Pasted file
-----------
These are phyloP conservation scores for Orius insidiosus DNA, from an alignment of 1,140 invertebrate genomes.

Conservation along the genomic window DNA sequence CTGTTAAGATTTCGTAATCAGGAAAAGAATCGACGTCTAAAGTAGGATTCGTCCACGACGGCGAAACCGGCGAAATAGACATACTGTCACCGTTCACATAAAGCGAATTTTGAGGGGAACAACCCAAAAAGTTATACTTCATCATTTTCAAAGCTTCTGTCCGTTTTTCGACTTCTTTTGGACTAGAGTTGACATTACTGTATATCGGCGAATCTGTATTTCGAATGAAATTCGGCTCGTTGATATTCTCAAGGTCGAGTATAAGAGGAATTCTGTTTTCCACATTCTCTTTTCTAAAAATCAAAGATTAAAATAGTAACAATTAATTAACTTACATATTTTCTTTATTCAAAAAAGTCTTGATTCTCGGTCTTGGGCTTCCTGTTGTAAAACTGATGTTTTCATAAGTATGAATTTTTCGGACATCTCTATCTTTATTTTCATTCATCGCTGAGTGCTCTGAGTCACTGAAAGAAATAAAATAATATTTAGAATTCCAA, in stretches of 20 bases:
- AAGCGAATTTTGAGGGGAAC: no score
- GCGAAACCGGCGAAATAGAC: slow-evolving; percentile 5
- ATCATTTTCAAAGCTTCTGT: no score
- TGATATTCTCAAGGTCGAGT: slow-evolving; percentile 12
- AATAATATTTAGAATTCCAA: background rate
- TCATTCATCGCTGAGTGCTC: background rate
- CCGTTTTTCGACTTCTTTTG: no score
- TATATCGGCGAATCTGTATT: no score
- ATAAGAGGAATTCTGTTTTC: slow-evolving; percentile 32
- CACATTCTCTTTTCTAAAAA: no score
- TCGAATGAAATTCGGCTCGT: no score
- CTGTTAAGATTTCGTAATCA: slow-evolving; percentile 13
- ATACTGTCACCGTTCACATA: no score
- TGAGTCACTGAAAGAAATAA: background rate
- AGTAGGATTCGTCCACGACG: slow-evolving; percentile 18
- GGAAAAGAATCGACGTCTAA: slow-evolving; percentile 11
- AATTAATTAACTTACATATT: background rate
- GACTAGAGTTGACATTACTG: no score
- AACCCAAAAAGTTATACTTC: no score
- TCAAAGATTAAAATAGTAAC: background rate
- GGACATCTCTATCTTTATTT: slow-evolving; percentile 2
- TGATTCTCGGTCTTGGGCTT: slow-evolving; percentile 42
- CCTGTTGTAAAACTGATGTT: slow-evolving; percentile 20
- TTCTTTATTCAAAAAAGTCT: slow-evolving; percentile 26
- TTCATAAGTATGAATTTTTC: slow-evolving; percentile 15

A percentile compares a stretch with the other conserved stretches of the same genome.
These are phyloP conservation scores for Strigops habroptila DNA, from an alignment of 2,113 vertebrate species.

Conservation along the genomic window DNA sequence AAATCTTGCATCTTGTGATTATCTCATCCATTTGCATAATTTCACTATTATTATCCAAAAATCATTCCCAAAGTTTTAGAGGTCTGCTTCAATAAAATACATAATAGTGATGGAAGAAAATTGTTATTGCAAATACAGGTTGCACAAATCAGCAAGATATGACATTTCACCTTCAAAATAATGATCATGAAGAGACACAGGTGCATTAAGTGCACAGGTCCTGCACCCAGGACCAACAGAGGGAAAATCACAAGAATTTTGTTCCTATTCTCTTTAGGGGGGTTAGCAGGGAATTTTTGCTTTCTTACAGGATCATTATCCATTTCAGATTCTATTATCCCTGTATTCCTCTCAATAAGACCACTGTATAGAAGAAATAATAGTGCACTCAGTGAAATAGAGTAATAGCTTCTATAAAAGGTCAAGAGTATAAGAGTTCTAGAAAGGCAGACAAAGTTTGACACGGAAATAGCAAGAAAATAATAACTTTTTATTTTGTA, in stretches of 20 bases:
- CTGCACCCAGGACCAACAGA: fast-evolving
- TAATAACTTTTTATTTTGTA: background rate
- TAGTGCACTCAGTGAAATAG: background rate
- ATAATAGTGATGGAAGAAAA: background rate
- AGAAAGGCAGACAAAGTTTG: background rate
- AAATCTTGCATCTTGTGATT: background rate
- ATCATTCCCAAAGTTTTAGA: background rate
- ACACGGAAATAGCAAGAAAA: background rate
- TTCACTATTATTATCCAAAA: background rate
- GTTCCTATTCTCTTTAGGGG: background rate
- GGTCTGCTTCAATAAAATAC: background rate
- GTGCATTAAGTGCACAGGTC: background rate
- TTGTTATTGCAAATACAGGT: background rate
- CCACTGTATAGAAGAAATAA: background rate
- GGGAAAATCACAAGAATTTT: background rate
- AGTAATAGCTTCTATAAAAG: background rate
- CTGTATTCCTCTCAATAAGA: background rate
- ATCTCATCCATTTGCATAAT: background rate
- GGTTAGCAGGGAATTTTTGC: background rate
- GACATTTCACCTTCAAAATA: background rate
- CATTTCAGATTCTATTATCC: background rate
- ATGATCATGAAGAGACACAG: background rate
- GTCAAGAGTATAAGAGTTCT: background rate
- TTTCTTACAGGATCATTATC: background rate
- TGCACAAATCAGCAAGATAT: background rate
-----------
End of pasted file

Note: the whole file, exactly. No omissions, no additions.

These are phyloP conservation scores for Orius insidiosus DNA, from an alignment of 1,140 invertebrate genomes.

Conservation along the genomic window DNA sequence CTGTTAAGATTTCGTAATCAGGAAAAGAATCGACGTCTAAAGTAGGATTCGTCCACGACGGCGAAACCGGCGAAATAGACATACTGTCACCGTTCACATAAAGCGAATTTTGAGGGGAACAACCCAAAAAGTTATACTTCATCATTTTCAAAGCTTCTGTCCGTTTTTCGACTTCTTTTGGACTAGAGTTGACATTACTGTATATCGGCGAATCTGTATTTCGAATGAAATTCGGCTCGTTGATATTCTCAAGGTCGAGTATAAGAGGAATTCTGTTTTCCACATTCTCTTTTCTAAAAATCAAAGATTAAAATAGTAACAATTAATTAACTTACATATTTTCTTTATTCAAAAAAGTCTTGATTCTCGGTCTTGGGCTTCCTGTTGTAAAACTGATGTTTTCATAAGTATGAATTTTTCGGACATCTCTATCTTTATTTTCATTCATCGCTGAGTGCTCTGAGTCACTGAAAGAAATAAAATAATATTTAGAATTCCAA, in stretches of 20 bases:
- AAGCGAATTTTGAGGGGAAC: no score
- GCGAAACCGGCGAAATAGAC: slow-evolving; percentile 5
- ATCATTTTCAAAGCTTCTGT: no score
- TGATATTCTCAAGGTCGAGT: slow-evolving; percentile 12
- AATAATATTTAGAATTCCAA: background rate
- TCATTCATCGCTGAGTGCTC: background rate
- CCGTTTTTCGACTTCTTTTG: no score
- TATATCGGCGAATCTGTATT: no score
- ATAAGAGGAATTCTGTTTTC: slow-evolving; percentile 32
- CACATTCTCTTTTCTAAAAA: no score
- TCGAATGAAATTCGGCTCGT: no score
- CTGTTAAGATTTCGTAATCA: slow-evolving; percentile 13
- ATACTGTCACCGTTCACATA: no score
- TGAGTCACTGAAAGAAATAA: background rate
- AGTAGGATTCGTCCACGACG: slow-evolving; percentile 18
- GGAAAAGAATCGACGTCTAA: slow-evolving; percentile 11
- AATTAATTAACTTACATATT: background rate
- GACTAGAGTTGACATTACTG: no score
- AACCCAAAAAGTTATACTTC: no score
- TCAAAGATTAAAATAGTAAC: background rate
- GGACATCTCTATCTTTATTT: slow-evolving; percentile 2
- TGATTCTCGGTCTTGGGCTT: slow-evolving; percentile 42
- CCTGTTGTAAAACTGATGTT: slow-evolving; percentile 20
- TTCTTTATTCAAAAAAGTCT: slow-evolving; percentile 26
- TTCATAAGTATGAATTTTTC: slow-evolving; percentile 15

A percentile compares a stretch with the other conserved stretches of the same genome.
These are phyloP conservation scores for Strigops habroptila DNA, from an alignment of 2,113 vertebrate species.

Conservation along the genomic window DNA sequence AAATCTTGCATCTTGTGATTATCTCATCCATTTGCATAATTTCACTATTATTATCCAAAAATCATTCCCAAAGTTTTAGAGGTCTGCTTCAATAAAATACATAATAGTGATGGAAGAAAATTGTTATTGCAAATACAGGTTGCACAAATCAGCAAGATATGACATTTCACCTTCAAAATAATGATCATGAAGAGACACAGGTGCATTAAGTGCACAGGTCCTGCACCCAGGACCAACAGAGGGAAAATCACAAGAATTTTGTTCCTATTCTCTTTAGGGGGGTTAGCAGGGAATTTTTGCTTTCTTACAGGATCATTATCCATTTCAGATTCTATTATCCCTGTATTCCTCTCAATAAGACCACTGTATAGAAGAAATAATAGTGCACTCAGTGAAATAGAGTAATAGCTTCTATAAAAGGTCAAGAGTATAAGAGTTCTAGAAAGGCAGACAAAGTTTGACACGGAAATAGCAAGAAAATAATAACTTTTTATTTTGTA, in stretches of 20 bases:
- CTGCACCCAGGACCAACAGA: fast-evolving
- TAATAACTTTTTATTTTGTA: background rate
- TAGTGCACTCAGTGAAATAG: background rate
- ATAATAGTGATGGAAGAAAA: background rate
- AGAAAGGCAGACAAAGTTTG: background rate
- AAATCTTGCATCTTGTGATT: background rate
- ATCATTCCCAAAGTTTTAGA: background rate
- ACACGGAAATAGCAAGAAAA: background rate
- TTCACTATTATTATCCAAAA: background rate
- GTTCCTATTCTCTTTAGGGG: background rate
- GGTCTGCTTCAATAAAATAC: background rate
- GTGCATTAAGTGCACAGGTC: background rate
- TTGTTATTGCAAATACAGGT: background rate
- CCACTGTATAGAAGAAATAA: background rate
- GGGAAAATCACAAGAATTTT: background rate
- AGTAATAGCTTCTATAAAAG: background rate
- CTGTATTCCTCTCAATAAGA: background rate
- ATCTCATCCATTTGCATAAT: background rate
- GGTTAGCAGGGAATTTTTGC: background rate
- GACATTTCACCTTCAAAATA: background rate
- CATTTCAGATTCTATTATCC: background rate
- ATGATCATGAAGAGACACAG: background rate
- GTCAAGAGTATAAGAGTTCT: background rate
- TTTCTTACAGGATCATTATC: background rate
- TGCACAAATCAGCAAGATAT: background rate